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Anti-superstition activist Dabholkar shot in Pune, was getting threats from godmen

Pune: The usually calm atmosphere of Pune was shattered this morning when two youths on a motorbike fired four rounds at anti-superstition activist Narendra Dabholkar during his morning walk, killing him on the spot. Dabholkar
anti superstition activist dabholkar shot in pune...
India TV News Desk August 20, 2013 17:07 IST
Pune: The usually calm atmosphere of Pune was shattered this morning when two youths on a motorbike fired four rounds at anti-superstition activist Narendra Dabholkar during his morning walk, killing him on the spot.





Dabholkar had been getting veiled threats from godmen and their supporters for exposing them through his Andha Shraddha Nirmoolan Samiti in Maharashtra.

Dabholkar had returned from Mumbai to Pune last evening, and was taking his  morning walk at Bal Gandharva complex today, when the two assailants fired at him, with two bullets lodged in his head and one in his back.
 
The firing took place at 7:18 am as Dabholkar was walking from Maharshi Shinde bridge towards Onkareshwar temple and Bal Gandharva temple.

The assailants fled on their Splendour motorbike, the digits 7756 noted down by early morning walkers.
 
The assailants were in the 20-25 age group, with the youth driving the bike wearing a cap, and the pillion rider carrying a bag on his back.

Police was informed at 7:30 am, and arrived at the spot after 10 minutes. He was taken to Sassoon Hospital at 7:45 am where doctors declared him dead.

At 9 am, his relatives were informed and an hour later, the body was sent for post-mortem.

Police found a Dadar-Pune train ticket, his I-card, a cheque for Andha Shraddha Nirmoolan Samiti inside the wallet on his person.

Dabholkar's murder is considered a setback to the progressive movement in Maharashtra.

Known for his over two-decade long campaign against outdated and inhuman social practices, 69-year-old Dabholkar was currently engaged in mobilising public opinion and holding discussions with Maharashtra government for passing an ‘anti-superstition and black magic' law in the state legislature, opposed by certain sections of the society, including the Warkari sect.

The murder took place on the bridge near Omkareshwar Temple in the city in the vicinity of ‘Sadhana' magazine, which Dabholkar edited to propagate progressive thought to change social mindset.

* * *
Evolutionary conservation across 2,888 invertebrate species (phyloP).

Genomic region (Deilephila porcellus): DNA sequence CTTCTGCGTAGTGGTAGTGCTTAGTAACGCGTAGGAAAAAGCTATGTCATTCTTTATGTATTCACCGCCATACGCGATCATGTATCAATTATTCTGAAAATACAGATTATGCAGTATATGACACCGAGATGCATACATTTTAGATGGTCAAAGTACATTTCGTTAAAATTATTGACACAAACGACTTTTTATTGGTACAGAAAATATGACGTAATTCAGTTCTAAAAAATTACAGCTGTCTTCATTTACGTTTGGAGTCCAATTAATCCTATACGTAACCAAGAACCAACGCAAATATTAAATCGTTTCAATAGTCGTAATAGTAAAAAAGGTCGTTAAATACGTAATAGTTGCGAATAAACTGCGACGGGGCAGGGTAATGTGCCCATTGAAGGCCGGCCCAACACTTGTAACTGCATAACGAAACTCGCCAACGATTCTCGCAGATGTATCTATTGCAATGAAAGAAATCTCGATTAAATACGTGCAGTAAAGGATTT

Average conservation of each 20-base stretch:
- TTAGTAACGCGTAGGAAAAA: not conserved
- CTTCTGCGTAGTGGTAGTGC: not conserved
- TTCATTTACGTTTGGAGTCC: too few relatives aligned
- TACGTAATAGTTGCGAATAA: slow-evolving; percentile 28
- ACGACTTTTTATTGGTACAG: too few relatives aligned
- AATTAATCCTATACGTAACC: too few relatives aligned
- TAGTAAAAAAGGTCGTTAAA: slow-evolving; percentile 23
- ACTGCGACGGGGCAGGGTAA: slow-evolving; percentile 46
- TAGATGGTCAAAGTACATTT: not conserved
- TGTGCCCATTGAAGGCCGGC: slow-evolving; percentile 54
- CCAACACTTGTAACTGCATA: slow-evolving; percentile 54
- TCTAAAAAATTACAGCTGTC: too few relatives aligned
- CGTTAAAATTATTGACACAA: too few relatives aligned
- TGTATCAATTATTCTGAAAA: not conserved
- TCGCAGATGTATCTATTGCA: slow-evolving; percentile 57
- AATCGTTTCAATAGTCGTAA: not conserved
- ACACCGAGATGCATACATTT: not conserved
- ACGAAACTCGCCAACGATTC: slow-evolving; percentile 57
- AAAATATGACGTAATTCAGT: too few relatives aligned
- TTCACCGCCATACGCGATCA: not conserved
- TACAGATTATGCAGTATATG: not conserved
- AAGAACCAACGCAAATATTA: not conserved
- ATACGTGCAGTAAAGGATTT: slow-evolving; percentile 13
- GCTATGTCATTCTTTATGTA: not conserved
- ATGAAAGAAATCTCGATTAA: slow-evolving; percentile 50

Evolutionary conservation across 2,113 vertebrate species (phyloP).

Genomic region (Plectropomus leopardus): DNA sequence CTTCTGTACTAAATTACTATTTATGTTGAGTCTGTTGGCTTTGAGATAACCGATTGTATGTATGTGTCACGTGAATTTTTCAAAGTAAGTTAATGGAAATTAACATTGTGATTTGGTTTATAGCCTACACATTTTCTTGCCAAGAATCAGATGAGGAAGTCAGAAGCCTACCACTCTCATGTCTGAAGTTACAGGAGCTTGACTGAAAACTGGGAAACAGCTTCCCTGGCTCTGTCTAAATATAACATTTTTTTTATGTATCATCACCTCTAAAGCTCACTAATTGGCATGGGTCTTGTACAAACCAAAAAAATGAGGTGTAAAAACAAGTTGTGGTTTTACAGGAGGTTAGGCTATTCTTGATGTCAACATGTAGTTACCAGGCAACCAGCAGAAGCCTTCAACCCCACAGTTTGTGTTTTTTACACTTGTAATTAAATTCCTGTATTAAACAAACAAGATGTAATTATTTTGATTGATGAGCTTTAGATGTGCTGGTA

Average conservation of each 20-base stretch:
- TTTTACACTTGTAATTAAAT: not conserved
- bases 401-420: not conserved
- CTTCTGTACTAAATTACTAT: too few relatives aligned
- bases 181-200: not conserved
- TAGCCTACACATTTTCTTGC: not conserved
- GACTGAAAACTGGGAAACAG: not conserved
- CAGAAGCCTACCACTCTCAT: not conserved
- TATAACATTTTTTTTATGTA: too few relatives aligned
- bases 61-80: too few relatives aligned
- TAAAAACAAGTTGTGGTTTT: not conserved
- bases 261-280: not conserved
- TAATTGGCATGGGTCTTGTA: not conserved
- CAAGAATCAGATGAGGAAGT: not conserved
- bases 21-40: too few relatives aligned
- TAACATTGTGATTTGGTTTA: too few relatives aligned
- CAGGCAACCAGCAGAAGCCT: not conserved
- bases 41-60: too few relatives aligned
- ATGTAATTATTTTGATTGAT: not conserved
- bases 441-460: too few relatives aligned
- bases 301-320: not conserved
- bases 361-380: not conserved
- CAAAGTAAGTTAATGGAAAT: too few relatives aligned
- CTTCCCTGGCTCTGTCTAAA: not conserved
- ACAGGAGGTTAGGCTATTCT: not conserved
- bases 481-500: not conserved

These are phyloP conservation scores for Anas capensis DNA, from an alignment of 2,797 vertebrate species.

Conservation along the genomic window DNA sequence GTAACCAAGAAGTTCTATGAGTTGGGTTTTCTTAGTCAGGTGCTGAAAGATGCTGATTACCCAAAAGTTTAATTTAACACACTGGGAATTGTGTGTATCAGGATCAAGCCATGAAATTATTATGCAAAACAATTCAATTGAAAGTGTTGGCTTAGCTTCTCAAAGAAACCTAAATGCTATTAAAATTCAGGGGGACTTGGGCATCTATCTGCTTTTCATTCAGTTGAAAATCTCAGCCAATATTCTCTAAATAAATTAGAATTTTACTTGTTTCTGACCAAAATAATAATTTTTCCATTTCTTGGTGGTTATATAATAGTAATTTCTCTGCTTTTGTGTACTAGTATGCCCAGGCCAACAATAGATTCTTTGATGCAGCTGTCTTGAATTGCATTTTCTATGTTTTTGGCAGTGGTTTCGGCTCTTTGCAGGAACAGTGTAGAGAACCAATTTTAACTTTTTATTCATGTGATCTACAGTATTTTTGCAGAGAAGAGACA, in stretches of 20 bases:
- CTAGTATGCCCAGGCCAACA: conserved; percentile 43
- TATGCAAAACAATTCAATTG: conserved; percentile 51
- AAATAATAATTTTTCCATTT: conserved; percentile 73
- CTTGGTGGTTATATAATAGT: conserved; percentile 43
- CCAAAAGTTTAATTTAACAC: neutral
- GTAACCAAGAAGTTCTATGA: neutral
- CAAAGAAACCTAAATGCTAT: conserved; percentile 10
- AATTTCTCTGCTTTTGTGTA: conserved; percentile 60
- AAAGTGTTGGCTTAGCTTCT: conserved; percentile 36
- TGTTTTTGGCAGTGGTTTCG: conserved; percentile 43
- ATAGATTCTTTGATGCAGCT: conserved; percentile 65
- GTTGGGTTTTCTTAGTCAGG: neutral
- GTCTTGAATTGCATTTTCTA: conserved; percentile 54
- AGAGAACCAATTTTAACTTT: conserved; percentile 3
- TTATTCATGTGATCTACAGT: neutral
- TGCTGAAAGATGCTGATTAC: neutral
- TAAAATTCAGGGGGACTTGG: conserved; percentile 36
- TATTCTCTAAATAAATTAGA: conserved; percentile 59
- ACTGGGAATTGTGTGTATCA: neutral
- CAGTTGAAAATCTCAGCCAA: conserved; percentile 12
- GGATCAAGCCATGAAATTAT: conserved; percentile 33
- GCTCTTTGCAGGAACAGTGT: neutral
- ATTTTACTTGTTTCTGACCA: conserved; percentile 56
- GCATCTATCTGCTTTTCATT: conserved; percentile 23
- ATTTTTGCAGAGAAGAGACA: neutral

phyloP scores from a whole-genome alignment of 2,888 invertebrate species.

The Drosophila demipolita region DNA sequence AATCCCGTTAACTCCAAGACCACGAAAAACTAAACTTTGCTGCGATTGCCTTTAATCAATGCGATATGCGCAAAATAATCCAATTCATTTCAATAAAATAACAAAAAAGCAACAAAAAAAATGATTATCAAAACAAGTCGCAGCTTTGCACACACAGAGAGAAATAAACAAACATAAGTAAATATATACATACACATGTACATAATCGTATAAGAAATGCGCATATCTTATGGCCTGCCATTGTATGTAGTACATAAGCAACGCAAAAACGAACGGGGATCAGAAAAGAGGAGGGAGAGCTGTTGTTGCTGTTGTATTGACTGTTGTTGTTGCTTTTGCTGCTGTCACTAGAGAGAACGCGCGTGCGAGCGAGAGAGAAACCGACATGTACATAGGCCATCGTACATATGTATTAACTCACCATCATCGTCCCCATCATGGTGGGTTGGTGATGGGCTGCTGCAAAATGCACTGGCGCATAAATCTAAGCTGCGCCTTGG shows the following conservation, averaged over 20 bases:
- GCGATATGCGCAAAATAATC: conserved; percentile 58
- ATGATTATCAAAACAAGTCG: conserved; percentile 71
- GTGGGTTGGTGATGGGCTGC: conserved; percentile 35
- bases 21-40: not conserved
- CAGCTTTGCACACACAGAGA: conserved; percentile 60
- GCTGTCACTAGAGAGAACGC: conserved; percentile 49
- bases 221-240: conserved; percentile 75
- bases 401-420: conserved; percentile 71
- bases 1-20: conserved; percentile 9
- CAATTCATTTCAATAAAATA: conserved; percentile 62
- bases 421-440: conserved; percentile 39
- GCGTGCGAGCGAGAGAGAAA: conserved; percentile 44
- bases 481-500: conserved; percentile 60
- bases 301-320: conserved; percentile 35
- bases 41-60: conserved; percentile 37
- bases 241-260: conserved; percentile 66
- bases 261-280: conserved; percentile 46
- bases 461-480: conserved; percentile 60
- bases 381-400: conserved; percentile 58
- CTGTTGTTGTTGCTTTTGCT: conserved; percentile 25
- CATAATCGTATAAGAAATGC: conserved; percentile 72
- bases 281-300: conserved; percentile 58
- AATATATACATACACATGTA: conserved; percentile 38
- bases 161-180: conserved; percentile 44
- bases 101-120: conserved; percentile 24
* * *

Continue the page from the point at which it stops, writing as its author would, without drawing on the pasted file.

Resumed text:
Police said Dabholkar, who lay in a pool of blood on the bridge, was identified by a photo in his wallet and a cheque in the name of the Andhashraddha Nirmulan Samiti (ANS). He was taken to Sassoon Hospital where he succumbed to injuries.

For Dabholkar, who hailed from Satara, spreading scientific temper and eradicating superstitions and undesirable rituals in the society was a lifelong mission which he  carried with zest and rational thought, notwithstanding resistance from retrograde elements.

Maharashtra Home Minister R R Patil, expressing shock and grief, said he had instructed top police officials to get to the bottom of the reprehensible act and book the culprits using all their “investigative skills”. Patil said, the case has been handed over to Crime Branch.

Pune Police Commissioner Gulabrao Pol said the motive behind the murder was being investigated.

Prominent political leaders and social activists from the state including Union minister and NCP president Sharad Pawar condemned the killing of Dabholkar, describing him as a dedicated, selfless social activist who was committed to promote progressive thinking.

“The progressive thought for which Dabholkar gave his life, will not die in Maharashtra,” Pawar said.

A pall of gloom descended on neighbouring Satara from where Dabholkar hailed as the news of his death spread.

Chief Minister Prithviraj Chavan condemned the killing and announced a reward of Rs ten lakh to person giving information about the culprits who murdered Dabholkar.

Pune police have detained two persons for questioning.
 

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